Our tester was from an early batch of vehicles that had manual seat adjustment (weird, we know), but Mercedes-Benz assured us at the launch (November 2022) new orders would feature power-adjustable front seats with heating.

    I do find it odd that you still have to option memory presents for the front seats, however.

    Being based on the GLB and by extension the B-Class, space efficiency and optimisation is a key focus point.

    Storage options in the front row include dual cupholders with a wireless smartphone charger, though as noted earlier the placement of the USB-C port for smartphone mirroring seems like an odd choice.

    There’s also a deep, dual-lidded centre cubby with further USB-C points, and it’s deep enough for large bottles or similarly-sized items.

    The EQB’s door pockets are deep, if a little skinny. Still, there’s heaps of room for your odds and ends.

    In the second row the EQB scores some points back, thanks to its segment-busting packaging.

    Despite its compact car underpinnings, the EQB offers leg- and headroom on par with larger rivals. It’s like a Skoda Kodiaq or Volkswagen Tiguan Allspace inside.

    The second row slides for and aft, and the backrests can be reclined. It’s a very configurable space.

    Amenities include rear air vents, an additional USB-C charge port, netted map pockets behind the front seats, bottle holders in the door pockets, and a fold-down centre armrest with cupholders.

    I can comfortably sit behind my preferred driving position at 6’1, and you’ll be able to squeeze three average-sized adults for short trips. Kids will love it back here, and the littlest ones will be catered for thanks to ISOFIX anchors and top-tether points.

    The third row of seating is less impressive, but it remains a rarity in this class – even if you take out the EQB’s electrified drivetrain.

    A pair of individual seats folds out from the boot floor with adjustable headrests, and will accommodate smaller kids and adults – but think of this more of a 5+2, rather than a proper seven seater.

    Mercedes-Benz says the rear seats are suitable for persons up to 1.65 metres tall. The elevated seating means headroom is tight for taller passengers, though knee and legroom are decent for the class thanks to the sliding second row.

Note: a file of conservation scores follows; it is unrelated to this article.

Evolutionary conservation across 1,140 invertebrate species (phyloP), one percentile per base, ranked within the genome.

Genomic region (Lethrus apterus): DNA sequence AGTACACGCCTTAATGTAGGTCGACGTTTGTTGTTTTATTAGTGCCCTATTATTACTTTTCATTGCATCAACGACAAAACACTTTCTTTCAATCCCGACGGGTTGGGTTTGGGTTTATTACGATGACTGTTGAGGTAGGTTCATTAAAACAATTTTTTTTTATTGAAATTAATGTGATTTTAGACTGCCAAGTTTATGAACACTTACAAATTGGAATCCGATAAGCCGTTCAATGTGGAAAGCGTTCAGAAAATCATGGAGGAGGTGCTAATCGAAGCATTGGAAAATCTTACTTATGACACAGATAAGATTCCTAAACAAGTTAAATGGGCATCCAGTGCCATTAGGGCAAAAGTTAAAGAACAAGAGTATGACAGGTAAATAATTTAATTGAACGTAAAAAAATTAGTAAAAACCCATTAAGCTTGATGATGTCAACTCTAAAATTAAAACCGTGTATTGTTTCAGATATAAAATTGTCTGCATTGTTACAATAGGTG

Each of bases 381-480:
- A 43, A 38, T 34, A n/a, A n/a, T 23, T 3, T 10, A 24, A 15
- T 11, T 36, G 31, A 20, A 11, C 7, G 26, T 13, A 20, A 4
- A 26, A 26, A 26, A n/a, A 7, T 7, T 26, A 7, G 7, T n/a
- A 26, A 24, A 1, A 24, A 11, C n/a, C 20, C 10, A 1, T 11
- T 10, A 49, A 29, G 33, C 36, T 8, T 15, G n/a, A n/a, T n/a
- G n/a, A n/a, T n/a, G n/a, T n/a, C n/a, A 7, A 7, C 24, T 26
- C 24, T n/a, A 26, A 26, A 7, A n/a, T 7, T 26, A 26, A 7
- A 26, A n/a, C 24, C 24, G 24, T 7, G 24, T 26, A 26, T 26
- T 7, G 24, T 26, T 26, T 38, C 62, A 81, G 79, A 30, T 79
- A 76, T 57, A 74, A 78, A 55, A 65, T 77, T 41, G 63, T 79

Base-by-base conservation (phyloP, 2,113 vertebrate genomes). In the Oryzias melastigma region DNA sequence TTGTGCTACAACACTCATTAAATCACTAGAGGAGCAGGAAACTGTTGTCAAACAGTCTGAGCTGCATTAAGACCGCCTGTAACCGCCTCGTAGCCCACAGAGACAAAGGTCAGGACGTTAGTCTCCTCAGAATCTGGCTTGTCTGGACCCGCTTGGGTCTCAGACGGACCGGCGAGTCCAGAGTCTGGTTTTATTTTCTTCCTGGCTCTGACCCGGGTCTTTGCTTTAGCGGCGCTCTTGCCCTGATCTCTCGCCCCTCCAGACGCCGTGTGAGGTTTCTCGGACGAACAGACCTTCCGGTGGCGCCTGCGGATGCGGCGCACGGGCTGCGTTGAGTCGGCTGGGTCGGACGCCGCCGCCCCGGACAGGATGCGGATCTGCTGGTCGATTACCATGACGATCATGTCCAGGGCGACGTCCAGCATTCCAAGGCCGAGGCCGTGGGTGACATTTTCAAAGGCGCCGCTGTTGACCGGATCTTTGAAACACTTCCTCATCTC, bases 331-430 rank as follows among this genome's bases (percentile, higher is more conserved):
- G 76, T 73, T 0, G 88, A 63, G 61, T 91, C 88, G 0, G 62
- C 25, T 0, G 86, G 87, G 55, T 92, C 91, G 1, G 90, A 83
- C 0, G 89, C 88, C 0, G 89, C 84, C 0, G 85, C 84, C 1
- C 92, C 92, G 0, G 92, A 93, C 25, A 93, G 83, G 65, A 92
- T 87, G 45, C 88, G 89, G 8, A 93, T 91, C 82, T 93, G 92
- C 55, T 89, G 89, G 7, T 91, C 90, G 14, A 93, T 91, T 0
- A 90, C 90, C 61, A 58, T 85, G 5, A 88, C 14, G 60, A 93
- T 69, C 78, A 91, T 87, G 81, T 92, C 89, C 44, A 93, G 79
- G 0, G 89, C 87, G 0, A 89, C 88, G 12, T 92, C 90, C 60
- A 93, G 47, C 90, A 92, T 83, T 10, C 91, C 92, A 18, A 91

Props to Mercedes-Benz for engineering seats that actually raise off the floor and don’t leave your knees on your chin, though the skinny armrests, cubby holders and cupholders are pretty basic. Hey, at least they’re there if you option the three-row interior.

    The EQB quotes 130 litres of boot space with seven seats in use, 495 litres with the second row in place, opening up to 1710 litres with the second row folded.

    As a reference, the non-electric Volkswagen Tiguan Allspace quotes 230L/700L/1775L in equivalent configurations.

    No spare wheel features on the EQB spec sheet. Instead, there’s a tyre inflation kit. The lack of a spare meant I ran into a bit of trouble during my time with the car.

    What’s under the bonnet?

    No ‘frunk’ like a Tesla or some other EVs.

    The EQB 250 has a 140kW/385Nm electric motor on the front axle, hooked up to a 66.5kWh lithium-ion battery.

    Mercedes-Benz generally quotes the ADR 81/02 certified driving range of “up to 507 kilometres” based on an energy consumption figure of 16.7kWh per 100km, though the local figure is based on the more lenient NEDC regime.

    Per stricter WLTP specifications, the EQB 250 quotes a far less impressive 371 kilometres of range on a full charge. Based on our real-world usage, we’d wager you’ll see closer to 350 kilomtres.

    Mercedes-Benz claims a 9.2-second 0-100km/h acceleration time, a whole 3.0s slower than the dual-motor EQB 350 4Matic.

    The EQB can be recharged at up to 11kW via an AC input, or up to 100kW using a DC fast charger. At its peak charge rate, the EQB can be replenished from 10 to 80 per cent in as little as 32 minutes.

    How does the Mercedes-Benz EQB 250 drive?

    While its outputs and performance claims might seem meek on paper, the GLB 250 is quite a nice thing to drive.

    Having spent some time in both the 250 and 350 versions back-to-back, it was the EQB 250 that stood out to me as the pick, thanks to its smoothness and refinement as well as better efficiency.

    The GLB is already the most premium-feeling member of the compact Benz range, and the electric drivetrain of the EQB 250 only emphasises that.

    Effortless, silent acceleration is married with a pliant, well sorted ride despite our tester’s optional 20-inch salad spinner alloys shod in low-profile 235/45 tyres.